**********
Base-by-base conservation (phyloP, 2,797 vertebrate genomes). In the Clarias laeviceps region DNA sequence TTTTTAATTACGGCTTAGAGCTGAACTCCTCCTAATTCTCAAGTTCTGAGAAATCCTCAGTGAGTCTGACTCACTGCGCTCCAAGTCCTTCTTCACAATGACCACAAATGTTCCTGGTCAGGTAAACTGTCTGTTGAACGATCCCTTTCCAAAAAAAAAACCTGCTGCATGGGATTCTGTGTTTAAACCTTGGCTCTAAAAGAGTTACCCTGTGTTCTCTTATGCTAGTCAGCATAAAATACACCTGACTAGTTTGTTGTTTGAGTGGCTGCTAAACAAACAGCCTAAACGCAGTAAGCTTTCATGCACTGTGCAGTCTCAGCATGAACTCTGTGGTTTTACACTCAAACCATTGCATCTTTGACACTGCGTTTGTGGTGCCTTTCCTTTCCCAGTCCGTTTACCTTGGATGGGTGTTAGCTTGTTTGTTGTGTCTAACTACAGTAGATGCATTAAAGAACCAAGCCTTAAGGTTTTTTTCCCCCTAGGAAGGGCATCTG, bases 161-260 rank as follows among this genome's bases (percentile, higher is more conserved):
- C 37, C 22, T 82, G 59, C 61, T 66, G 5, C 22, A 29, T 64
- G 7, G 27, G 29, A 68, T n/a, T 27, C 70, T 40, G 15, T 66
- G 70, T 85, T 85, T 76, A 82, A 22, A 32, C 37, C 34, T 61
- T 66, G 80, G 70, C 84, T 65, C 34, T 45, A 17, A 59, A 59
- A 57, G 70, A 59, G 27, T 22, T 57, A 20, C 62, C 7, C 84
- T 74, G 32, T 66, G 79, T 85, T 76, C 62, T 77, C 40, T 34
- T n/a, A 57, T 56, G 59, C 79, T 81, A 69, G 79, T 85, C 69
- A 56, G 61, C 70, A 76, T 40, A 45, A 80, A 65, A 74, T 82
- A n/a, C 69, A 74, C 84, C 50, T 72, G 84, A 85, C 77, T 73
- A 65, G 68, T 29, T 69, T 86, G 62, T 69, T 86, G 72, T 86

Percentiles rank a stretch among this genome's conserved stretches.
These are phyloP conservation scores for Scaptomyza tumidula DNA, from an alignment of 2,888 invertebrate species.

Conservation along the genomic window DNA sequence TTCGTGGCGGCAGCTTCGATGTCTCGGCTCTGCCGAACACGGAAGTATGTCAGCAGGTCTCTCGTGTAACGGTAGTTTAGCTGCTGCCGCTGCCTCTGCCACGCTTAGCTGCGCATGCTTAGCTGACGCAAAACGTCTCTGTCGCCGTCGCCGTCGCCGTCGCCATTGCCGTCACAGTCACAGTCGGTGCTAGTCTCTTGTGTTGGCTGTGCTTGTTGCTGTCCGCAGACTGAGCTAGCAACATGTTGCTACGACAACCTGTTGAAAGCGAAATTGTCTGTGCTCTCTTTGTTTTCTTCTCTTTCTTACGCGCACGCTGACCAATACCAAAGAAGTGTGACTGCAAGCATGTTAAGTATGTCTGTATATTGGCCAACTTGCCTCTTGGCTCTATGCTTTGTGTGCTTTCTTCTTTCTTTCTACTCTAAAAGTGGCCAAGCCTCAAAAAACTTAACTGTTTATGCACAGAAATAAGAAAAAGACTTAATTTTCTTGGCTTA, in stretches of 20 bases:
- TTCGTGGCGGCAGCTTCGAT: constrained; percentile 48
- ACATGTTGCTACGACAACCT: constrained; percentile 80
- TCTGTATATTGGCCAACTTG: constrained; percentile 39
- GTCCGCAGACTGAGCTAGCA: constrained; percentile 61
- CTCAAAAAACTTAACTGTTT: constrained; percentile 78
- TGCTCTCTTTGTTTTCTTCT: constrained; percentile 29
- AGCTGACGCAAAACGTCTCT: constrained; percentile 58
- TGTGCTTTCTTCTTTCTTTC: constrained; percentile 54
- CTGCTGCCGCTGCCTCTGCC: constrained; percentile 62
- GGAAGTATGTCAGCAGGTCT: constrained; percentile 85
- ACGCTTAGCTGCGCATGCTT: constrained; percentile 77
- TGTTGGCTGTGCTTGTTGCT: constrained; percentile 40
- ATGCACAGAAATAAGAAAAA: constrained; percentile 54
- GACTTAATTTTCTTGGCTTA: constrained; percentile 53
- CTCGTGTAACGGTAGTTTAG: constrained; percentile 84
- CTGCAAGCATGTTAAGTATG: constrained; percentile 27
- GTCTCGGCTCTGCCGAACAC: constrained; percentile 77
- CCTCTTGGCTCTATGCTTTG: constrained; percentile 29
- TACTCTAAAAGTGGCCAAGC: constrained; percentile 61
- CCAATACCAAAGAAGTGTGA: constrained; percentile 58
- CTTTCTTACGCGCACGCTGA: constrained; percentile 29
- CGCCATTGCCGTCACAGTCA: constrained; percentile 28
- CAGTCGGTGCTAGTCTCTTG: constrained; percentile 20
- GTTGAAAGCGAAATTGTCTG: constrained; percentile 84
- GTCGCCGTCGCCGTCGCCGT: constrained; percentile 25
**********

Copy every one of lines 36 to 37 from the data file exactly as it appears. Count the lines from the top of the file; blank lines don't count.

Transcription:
- CGCCATTGCCGTCACAGTCA: constrained; percentile 28
- CAGTCGGTGCTAGTCTCTTG: constrained; percentile 20